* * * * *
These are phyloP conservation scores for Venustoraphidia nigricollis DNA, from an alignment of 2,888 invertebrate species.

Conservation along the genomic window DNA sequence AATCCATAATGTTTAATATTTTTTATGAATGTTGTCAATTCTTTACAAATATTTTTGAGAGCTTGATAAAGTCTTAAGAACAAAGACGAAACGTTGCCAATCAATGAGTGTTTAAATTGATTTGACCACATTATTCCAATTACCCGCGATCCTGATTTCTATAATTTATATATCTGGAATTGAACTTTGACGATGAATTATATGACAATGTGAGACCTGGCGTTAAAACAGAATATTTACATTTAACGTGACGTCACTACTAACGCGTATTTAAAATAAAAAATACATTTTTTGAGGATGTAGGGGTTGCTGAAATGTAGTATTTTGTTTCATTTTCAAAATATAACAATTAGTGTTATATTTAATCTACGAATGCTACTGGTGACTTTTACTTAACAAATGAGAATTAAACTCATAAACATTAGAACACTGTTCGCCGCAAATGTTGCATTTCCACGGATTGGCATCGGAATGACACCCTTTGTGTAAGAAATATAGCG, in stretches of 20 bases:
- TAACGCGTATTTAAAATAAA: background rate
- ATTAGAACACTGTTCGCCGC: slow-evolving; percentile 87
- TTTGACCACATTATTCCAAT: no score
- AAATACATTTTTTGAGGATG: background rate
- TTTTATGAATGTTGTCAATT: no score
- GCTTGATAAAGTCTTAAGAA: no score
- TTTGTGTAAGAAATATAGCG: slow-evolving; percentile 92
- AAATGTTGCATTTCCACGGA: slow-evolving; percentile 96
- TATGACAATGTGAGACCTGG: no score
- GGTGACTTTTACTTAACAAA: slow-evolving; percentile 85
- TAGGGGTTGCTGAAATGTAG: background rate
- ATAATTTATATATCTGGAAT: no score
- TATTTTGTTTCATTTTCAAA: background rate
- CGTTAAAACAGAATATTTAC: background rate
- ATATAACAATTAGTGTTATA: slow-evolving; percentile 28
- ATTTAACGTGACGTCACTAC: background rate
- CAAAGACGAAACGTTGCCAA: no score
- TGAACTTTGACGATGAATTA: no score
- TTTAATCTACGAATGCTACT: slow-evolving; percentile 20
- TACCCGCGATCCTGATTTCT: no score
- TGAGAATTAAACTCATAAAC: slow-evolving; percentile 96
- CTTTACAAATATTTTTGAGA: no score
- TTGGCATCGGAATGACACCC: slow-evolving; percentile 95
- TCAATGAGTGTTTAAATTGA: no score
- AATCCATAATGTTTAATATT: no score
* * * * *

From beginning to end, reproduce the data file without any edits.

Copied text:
These are phyloP conservation scores for Venustoraphidia nigricollis DNA, from an alignment of 2,888 invertebrate species.

Conservation along the genomic window DNA sequence AATCCATAATGTTTAATATTTTTTATGAATGTTGTCAATTCTTTACAAATATTTTTGAGAGCTTGATAAAGTCTTAAGAACAAAGACGAAACGTTGCCAATCAATGAGTGTTTAAATTGATTTGACCACATTATTCCAATTACCCGCGATCCTGATTTCTATAATTTATATATCTGGAATTGAACTTTGACGATGAATTATATGACAATGTGAGACCTGGCGTTAAAACAGAATATTTACATTTAACGTGACGTCACTACTAACGCGTATTTAAAATAAAAAATACATTTTTTGAGGATGTAGGGGTTGCTGAAATGTAGTATTTTGTTTCATTTTCAAAATATAACAATTAGTGTTATATTTAATCTACGAATGCTACTGGTGACTTTTACTTAACAAATGAGAATTAAACTCATAAACATTAGAACACTGTTCGCCGCAAATGTTGCATTTCCACGGATTGGCATCGGAATGACACCCTTTGTGTAAGAAATATAGCG, in stretches of 20 bases:
- TAACGCGTATTTAAAATAAA: background rate
- ATTAGAACACTGTTCGCCGC: slow-evolving; percentile 87
- TTTGACCACATTATTCCAAT: no score
- AAATACATTTTTTGAGGATG: background rate
- TTTTATGAATGTTGTCAATT: no score
- GCTTGATAAAGTCTTAAGAA: no score
- TTTGTGTAAGAAATATAGCG: slow-evolving; percentile 92
- AAATGTTGCATTTCCACGGA: slow-evolving; percentile 96
- TATGACAATGTGAGACCTGG: no score
- GGTGACTTTTACTTAACAAA: slow-evolving; percentile 85
- TAGGGGTTGCTGAAATGTAG: background rate
- ATAATTTATATATCTGGAAT: no score
- TATTTTGTTTCATTTTCAAA: background rate
- CGTTAAAACAGAATATTTAC: background rate
- ATATAACAATTAGTGTTATA: slow-evolving; percentile 28
- ATTTAACGTGACGTCACTAC: background rate
- CAAAGACGAAACGTTGCCAA: no score
- TGAACTTTGACGATGAATTA: no score
- TTTAATCTACGAATGCTACT: slow-evolving; percentile 20
- TACCCGCGATCCTGATTTCT: no score
- TGAGAATTAAACTCATAAAC: slow-evolving; percentile 96
- CTTTACAAATATTTTTGAGA: no score
- TTGGCATCGGAATGACACCC: slow-evolving; percentile 95
- TCAATGAGTGTTTAAATTGA: no score
- AATCCATAATGTTTAATATT: no score